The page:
It May Matter in 2010

The decision to try KSM in a civilian court may impact the 2010 elections, Politico explains:

“The narrative is playing out against the backdrop of the Illinois senate race — for the seat President Barack Obama once held — and the tri-state region surrounding New York City, where contentious campaigns are revisiting the politics of the post-Sept. 11 era, when GOP candidates regularly forced Democrats on the defensive by framing them as soft on terror.

And turning up the heat, Rep. Pete Hoekstra (R-Mich.), who is running for governor in Michigan, will try to bring to the House floor his Keep Terrorists Out of America Act, which seeks to “slow Obama’s ability to bring terrorists to U.S. soil by forcing state legislatures and governors to approve the transfer.”

The decision to give KSM all the constitutional rights of a U.S. citizen and then potentially house him and other terrorists in the U.S. may prove to be one of those few national-security issues that vaults to the top of the list of voters’ concerns and makes a difference (as the Iraq war did in the 2006 congressional elections). Not surprisingly, with initial polling showing that the decision is exceptionally unpopular, Republicans in multiple Senate and House races are making hay of the issue.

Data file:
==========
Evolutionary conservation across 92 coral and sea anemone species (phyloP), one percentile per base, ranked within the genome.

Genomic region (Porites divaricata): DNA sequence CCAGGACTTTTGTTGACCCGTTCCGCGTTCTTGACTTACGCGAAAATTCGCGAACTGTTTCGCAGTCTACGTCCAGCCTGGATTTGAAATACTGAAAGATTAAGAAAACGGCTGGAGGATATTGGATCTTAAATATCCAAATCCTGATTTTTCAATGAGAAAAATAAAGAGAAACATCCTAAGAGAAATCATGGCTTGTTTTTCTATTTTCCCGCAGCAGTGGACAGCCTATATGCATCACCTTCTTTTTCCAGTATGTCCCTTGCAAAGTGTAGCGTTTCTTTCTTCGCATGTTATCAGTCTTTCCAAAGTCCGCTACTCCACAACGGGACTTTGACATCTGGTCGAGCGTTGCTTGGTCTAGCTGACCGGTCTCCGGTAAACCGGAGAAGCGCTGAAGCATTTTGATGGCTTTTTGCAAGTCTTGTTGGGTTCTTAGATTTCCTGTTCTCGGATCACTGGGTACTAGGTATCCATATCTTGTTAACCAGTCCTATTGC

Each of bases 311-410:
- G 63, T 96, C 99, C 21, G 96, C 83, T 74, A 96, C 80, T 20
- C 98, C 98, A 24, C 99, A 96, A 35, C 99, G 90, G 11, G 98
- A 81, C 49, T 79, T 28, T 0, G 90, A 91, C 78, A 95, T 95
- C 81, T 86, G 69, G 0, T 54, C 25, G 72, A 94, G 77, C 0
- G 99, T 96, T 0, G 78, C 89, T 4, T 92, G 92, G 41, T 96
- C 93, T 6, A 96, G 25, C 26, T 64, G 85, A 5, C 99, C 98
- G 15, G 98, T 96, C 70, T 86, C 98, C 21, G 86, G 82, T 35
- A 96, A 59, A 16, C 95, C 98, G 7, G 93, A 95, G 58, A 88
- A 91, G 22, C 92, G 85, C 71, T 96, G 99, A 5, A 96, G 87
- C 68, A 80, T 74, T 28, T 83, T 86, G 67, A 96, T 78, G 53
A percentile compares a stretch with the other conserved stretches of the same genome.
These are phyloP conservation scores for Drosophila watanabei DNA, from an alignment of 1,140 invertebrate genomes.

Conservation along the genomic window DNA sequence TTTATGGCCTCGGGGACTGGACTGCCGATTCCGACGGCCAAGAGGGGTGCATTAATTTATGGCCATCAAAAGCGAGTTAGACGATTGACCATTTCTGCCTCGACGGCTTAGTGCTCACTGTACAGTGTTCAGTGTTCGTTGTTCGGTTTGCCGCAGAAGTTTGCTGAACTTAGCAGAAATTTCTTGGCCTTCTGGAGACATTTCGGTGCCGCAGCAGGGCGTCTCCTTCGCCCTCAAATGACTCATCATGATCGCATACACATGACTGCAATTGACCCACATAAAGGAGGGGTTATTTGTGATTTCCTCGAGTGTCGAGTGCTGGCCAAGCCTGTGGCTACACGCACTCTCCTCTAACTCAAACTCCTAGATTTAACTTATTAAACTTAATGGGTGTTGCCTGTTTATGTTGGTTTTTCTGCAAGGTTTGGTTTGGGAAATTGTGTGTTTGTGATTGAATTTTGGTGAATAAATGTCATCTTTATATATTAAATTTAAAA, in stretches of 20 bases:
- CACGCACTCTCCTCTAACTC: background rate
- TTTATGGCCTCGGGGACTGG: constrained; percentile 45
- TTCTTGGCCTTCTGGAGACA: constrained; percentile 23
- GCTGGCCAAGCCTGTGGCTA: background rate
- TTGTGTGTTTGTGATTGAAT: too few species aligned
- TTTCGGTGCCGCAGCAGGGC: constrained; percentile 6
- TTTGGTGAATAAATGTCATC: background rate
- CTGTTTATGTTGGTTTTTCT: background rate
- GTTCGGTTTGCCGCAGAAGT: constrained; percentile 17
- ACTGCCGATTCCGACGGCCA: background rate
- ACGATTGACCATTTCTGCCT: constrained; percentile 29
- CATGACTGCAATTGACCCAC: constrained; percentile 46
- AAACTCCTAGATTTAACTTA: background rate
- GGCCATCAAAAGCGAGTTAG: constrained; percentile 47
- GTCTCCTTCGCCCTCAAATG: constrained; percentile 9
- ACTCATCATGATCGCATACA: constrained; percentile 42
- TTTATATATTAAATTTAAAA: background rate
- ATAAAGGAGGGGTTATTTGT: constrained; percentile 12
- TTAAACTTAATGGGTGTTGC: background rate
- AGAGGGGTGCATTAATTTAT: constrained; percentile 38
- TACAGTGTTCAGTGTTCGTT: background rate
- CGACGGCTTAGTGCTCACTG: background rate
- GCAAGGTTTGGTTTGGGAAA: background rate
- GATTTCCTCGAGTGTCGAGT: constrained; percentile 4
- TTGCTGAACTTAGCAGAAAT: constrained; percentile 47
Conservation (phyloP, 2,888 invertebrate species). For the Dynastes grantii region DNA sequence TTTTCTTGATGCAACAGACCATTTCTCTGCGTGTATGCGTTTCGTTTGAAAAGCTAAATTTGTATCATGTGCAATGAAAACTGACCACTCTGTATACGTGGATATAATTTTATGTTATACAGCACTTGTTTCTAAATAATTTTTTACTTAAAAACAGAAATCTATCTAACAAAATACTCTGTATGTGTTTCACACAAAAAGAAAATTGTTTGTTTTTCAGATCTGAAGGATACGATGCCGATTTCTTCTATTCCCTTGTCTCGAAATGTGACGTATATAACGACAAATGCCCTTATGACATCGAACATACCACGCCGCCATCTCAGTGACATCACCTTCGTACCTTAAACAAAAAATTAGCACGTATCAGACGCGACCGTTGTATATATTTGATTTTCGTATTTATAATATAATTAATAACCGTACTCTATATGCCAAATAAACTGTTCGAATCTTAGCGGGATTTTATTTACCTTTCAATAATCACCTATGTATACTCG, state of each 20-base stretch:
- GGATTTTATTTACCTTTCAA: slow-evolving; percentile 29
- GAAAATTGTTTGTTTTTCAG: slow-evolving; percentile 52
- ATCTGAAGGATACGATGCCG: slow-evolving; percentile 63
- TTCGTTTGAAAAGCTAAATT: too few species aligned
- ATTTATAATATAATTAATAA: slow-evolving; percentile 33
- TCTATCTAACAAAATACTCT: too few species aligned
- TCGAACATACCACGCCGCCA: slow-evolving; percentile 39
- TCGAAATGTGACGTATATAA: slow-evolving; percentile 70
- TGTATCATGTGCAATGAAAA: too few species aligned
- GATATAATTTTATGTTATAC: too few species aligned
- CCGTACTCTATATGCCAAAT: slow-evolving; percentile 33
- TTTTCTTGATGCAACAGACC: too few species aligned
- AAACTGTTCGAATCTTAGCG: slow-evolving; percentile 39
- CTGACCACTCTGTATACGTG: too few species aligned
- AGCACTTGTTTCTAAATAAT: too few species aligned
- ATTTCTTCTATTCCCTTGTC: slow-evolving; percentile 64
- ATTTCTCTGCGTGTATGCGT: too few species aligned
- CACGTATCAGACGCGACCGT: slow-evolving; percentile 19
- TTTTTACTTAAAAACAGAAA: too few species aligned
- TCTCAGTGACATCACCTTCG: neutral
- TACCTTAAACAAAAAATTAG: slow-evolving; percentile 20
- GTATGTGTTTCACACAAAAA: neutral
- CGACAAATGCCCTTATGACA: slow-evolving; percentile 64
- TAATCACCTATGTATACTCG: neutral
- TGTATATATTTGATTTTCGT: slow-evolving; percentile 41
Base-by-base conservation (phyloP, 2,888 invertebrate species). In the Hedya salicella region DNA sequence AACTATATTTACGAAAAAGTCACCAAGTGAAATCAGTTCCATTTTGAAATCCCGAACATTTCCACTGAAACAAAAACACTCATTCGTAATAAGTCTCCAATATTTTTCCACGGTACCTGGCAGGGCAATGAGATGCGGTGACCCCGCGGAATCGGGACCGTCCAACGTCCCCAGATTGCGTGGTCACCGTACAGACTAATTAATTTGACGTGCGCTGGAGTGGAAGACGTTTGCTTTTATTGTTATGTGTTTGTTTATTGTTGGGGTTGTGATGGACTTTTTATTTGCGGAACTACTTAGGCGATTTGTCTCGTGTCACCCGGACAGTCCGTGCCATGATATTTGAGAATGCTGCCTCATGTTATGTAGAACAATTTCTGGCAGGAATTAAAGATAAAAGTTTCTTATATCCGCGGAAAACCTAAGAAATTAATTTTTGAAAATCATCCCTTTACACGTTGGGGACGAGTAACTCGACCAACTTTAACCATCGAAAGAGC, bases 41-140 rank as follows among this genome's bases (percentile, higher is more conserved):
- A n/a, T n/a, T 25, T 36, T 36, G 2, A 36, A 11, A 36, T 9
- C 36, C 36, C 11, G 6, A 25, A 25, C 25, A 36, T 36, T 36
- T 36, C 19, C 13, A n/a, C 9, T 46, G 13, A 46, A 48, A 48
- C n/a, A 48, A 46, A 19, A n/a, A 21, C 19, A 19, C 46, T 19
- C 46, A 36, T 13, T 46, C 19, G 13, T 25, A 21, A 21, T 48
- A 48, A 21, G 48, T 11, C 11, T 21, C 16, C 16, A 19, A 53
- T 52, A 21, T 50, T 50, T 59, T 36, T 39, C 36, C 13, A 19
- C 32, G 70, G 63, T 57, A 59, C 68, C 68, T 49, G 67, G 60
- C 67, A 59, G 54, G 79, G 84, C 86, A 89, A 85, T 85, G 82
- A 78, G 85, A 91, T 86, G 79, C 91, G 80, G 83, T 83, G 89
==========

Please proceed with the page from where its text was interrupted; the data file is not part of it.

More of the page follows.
As a smart legal guru reminds me, Senate Democrats voted yesterday to provide funding for “new military facilities in the United States, or [to] modify existing ones here, to bring Guantanamo detainees to the United States (rejecting Senator Inhofe’s amendment that would have prohibited the use of funds for this purpose).” Just 12 days ago the Senate Democrats voted on funding to bring terrorists to the U.S. for trial (rejecting Senator Graham’s amendment that would have kept them in a military commission). It will be hard for Senate Democrats in 2010 then to argue that they are not facilitators in what many regard as one of the worst national-security gambits in U.S. history. The voters will get to render their verdict.